My kids’ halloween party cupcakes — victims of poor planning. For weeks they were telling me the party was going to be at 1 pm, and for some reason I kept thinking “7 pm”. So at 10 am on the day of the party, my 14-yo starts preparing these cupcakes and the frosting. They still had to get dressed etc. so I took over, and it finally dawned on me that we wouldn’t have time to let the cupcakes cool before frosting. As you can see, it was a disaster even before we got started with the decorating. The cream cheese frosting was at room temperature and could have used some chilling before being piped. The cupcakes should have cooled completely too, but we were 10 minutes away from leaving so I proceeded to frost, and the frosting started to melt as soon as it touched the cupcakes. It was an exercise in frustration, as we tried to keep the frosting from falling off — it’s supposed to act as a wall surrounding the more liquid caramel, which now tended to seep through because the frosting just wouldn’t hold up properly. I hope my pic doesn’t turn you off from making these, though. It’s one of the best cupcakes I’ve ever made taste-wise. It looks like a muffin out of the oven, and I suppose you could pass it off as such, but the texture is lighter, the crumb just perfect. Here’s the recipe from Food and Wine, and I’m obviously violating copyright laws here, but this was too good not to share.

The cream cheese frosting on these moist carrot cupcakes is intentionally undersweetened to compensate for the sweet caramel topping.

* 8 carrots (1 1/4 pounds), peeled and coarsely shredded (4 cups)
* 1 cup golden raisins
* 1 cup pecans, coarsely chopped
* 2 cups all-purpose flour
* 2 teaspoons cinnamon
* 2 teaspoons baking powder
* 1/4 teaspoon baking soda
* 1 teaspoon salt
* 1 1/4 cups canola oil
* 2 cups sugar
* 4 large eggs, at room temperature


* 1/2 cup sugar
* 2 tablespoons water
* Few drops of fresh lemon juice
* 1/4 cup heavy cream
* 1 pound cream cheese, softened
* 2 sticks (1/2 pound) unsalted butter, softened
* 1/2 cup confectioners’ sugar
* 1 teaspoon pure vanilla extract


1. Preheat the oven to 350°. Line two 12-cup muffin tins with paper liners. In a medium bowl, toss the carrots with the raisins and pecans. Onto a large sheet of wax paper, sift the flour with the cinnamon, baking powder, baking soda and salt.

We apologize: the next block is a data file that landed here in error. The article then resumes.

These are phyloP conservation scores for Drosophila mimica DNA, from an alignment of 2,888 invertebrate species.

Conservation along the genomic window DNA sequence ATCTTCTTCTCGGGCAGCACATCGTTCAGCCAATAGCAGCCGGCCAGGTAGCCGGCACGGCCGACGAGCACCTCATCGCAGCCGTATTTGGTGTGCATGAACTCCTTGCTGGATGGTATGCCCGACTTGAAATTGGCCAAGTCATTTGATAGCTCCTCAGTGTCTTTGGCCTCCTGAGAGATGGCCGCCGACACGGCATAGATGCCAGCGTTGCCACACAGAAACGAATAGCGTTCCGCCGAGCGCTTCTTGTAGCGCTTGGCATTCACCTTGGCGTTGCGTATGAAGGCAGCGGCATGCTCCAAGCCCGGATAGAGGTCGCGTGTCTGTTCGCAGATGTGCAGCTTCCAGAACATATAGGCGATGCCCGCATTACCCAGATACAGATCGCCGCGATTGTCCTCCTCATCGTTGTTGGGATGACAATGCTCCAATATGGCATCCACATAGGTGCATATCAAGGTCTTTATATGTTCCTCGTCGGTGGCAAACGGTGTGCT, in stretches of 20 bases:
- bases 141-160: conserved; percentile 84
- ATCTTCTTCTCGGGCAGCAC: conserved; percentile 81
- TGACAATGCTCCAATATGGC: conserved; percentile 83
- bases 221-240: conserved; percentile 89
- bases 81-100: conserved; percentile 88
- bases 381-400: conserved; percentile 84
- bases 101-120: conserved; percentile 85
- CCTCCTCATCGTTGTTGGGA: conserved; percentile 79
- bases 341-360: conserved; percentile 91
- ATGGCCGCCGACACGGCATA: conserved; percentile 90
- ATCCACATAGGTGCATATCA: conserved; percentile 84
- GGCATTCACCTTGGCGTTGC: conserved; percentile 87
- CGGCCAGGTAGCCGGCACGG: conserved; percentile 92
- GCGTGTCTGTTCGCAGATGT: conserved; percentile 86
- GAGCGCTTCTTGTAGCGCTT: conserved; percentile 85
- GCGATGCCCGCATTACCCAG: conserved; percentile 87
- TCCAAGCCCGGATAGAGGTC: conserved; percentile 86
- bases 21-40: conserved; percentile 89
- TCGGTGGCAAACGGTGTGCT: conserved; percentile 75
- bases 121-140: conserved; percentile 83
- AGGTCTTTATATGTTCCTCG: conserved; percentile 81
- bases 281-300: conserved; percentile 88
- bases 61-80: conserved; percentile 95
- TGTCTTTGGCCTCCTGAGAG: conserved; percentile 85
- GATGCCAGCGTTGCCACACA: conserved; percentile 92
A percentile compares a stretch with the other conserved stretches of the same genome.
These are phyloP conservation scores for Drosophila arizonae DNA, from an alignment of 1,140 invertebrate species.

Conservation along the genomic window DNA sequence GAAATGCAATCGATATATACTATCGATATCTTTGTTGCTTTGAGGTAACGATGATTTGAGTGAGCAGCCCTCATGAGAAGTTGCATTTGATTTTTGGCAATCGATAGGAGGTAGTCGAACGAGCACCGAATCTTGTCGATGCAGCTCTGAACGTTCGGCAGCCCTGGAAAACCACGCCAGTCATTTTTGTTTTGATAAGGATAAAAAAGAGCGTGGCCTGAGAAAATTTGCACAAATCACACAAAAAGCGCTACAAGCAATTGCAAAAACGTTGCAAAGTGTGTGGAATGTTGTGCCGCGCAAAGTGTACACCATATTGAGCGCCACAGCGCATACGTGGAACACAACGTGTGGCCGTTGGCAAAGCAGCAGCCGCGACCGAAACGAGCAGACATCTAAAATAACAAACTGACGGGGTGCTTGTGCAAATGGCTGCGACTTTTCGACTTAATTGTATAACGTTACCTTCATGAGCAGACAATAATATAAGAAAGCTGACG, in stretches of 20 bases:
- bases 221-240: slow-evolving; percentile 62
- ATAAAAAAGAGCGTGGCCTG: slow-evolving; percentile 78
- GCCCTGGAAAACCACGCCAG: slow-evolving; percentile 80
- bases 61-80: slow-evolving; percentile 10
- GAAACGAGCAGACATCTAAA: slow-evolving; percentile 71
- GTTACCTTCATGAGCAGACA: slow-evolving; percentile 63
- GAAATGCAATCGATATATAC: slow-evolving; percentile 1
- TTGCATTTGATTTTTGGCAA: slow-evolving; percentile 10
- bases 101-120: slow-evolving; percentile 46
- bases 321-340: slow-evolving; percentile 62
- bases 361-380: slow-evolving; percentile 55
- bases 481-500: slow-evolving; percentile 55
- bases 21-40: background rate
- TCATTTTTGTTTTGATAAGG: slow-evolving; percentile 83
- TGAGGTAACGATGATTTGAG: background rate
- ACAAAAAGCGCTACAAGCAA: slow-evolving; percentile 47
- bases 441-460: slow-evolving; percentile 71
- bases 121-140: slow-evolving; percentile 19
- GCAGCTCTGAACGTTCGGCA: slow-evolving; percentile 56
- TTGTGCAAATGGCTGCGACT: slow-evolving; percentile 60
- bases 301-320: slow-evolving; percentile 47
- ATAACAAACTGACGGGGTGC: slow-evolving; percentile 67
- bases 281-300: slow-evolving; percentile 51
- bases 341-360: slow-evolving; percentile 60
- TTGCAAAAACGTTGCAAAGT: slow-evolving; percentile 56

2. In a large bowl, using an electric mixer, beat the canola oil with the sugar at medium-high speed until smooth. Add the eggs, 1 at a time, beating well between additions. Add the dry ingredients and beat at low speed until combined. Using a wooden spoon, stir in the carrot mixture.
3. Spoon the batter into the cups, filling them three-fourths full. Bake the cupcakes for about 25 minutes, or until the tops spring back when lightly pressed. Let cool in the pans for 10 minutes, then transfer the cupcakes to a wire rack to cool completely.
4. MEANWHILE, MAKE THE TOPPINGS: In a small, deep saucepan, combine the sugar, water and lemon juice. Using a wet pastry brush, wash down the side of the saucepan. Bring to a simmer over moderately high heat and cook without stirring, until the caramel just begins to color around the edges, about 5 minutes. Gently swirl the pan and simmer until the caramel turns a medium amber color, about 2 minutes longer. Remove from the heat. Using a long-handled wooden spoon, stir in the heavy cream. Transfer to a bowl and let cool.
5. In another bowl, beat the cream cheese at low speed until smooth. Beat in the butter, then beat in the confectioners’ sugar and vanilla until smooth.
6. Spread 1 tablespoon of the cream cheese frosting over each cupcake. Fill a pastry bag fitted with a 1/4-inch star tip with the remaining frosting. Pipe a ring around the top of each cupcake, leaving an empty space in the center. Spoon the caramel into the centers. Transfer the cupcakes to a platter and serve.

MAKE AHEAD The cupcakes can be refrigerated in an airtight container for up to 3 days.
Cook It!

Recipe by Peggy Cullen
From Sweet and Spooky Halloween | Peggy Cullen
This recipe originally appeared in October, 2004.